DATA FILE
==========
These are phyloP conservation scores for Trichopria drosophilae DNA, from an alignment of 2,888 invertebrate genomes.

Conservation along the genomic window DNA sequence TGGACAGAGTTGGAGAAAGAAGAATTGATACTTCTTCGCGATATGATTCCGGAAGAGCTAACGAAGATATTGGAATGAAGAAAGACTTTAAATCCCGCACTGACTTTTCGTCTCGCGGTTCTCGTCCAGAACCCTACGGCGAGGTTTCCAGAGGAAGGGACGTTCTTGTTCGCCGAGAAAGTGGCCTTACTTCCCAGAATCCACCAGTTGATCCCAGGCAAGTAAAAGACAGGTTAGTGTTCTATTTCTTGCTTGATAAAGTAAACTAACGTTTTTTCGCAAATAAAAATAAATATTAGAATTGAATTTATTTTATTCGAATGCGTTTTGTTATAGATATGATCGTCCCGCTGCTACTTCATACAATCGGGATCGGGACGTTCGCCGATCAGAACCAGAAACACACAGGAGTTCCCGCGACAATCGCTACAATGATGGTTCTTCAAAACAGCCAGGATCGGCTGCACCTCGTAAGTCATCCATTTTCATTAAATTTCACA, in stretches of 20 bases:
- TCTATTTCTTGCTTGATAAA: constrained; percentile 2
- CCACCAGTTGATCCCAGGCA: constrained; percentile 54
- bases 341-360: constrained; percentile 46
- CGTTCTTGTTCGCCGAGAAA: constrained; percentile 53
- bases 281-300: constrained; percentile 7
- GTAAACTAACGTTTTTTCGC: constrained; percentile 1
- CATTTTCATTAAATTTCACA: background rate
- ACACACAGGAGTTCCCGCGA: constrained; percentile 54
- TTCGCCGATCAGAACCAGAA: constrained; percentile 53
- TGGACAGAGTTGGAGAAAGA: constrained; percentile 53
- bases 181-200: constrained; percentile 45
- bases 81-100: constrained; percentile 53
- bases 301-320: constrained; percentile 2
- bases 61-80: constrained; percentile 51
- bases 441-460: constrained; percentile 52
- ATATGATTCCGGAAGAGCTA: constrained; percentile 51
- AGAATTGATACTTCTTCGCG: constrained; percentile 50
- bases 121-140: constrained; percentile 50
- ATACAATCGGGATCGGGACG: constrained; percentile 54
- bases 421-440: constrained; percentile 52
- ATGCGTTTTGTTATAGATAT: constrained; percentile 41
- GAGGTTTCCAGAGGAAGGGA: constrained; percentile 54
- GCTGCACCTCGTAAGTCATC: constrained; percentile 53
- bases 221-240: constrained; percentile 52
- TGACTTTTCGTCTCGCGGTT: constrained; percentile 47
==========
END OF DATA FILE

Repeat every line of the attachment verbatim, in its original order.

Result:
These are phyloP conservation scores for Trichopria drosophilae DNA, from an alignment of 2,888 invertebrate genomes.

Conservation along the genomic window DNA sequence TGGACAGAGTTGGAGAAAGAAGAATTGATACTTCTTCGCGATATGATTCCGGAAGAGCTAACGAAGATATTGGAATGAAGAAAGACTTTAAATCCCGCACTGACTTTTCGTCTCGCGGTTCTCGTCCAGAACCCTACGGCGAGGTTTCCAGAGGAAGGGACGTTCTTGTTCGCCGAGAAAGTGGCCTTACTTCCCAGAATCCACCAGTTGATCCCAGGCAAGTAAAAGACAGGTTAGTGTTCTATTTCTTGCTTGATAAAGTAAACTAACGTTTTTTCGCAAATAAAAATAAATATTAGAATTGAATTTATTTTATTCGAATGCGTTTTGTTATAGATATGATCGTCCCGCTGCTACTTCATACAATCGGGATCGGGACGTTCGCCGATCAGAACCAGAAACACACAGGAGTTCCCGCGACAATCGCTACAATGATGGTTCTTCAAAACAGCCAGGATCGGCTGCACCTCGTAAGTCATCCATTTTCATTAAATTTCACA, in stretches of 20 bases:
- TCTATTTCTTGCTTGATAAA: constrained; percentile 2
- CCACCAGTTGATCCCAGGCA: constrained; percentile 54
- bases 341-360: constrained; percentile 46
- CGTTCTTGTTCGCCGAGAAA: constrained; percentile 53
- bases 281-300: constrained; percentile 7
- GTAAACTAACGTTTTTTCGC: constrained; percentile 1
- CATTTTCATTAAATTTCACA: background rate
- ACACACAGGAGTTCCCGCGA: constrained; percentile 54
- TTCGCCGATCAGAACCAGAA: constrained; percentile 53
- TGGACAGAGTTGGAGAAAGA: constrained; percentile 53
- bases 181-200: constrained; percentile 45
- bases 81-100: constrained; percentile 53
- bases 301-320: constrained; percentile 2
- bases 61-80: constrained; percentile 51
- bases 441-460: constrained; percentile 52
- ATATGATTCCGGAAGAGCTA: constrained; percentile 51
- AGAATTGATACTTCTTCGCG: constrained; percentile 50
- bases 121-140: constrained; percentile 50
- ATACAATCGGGATCGGGACG: constrained; percentile 54
- bases 421-440: constrained; percentile 52
- ATGCGTTTTGTTATAGATAT: constrained; percentile 41
- GAGGTTTCCAGAGGAAGGGA: constrained; percentile 54
- GCTGCACCTCGTAAGTCATC: constrained; percentile 53
- bases 221-240: constrained; percentile 52
- TGACTTTTCGTCTCGCGGTT: constrained; percentile 47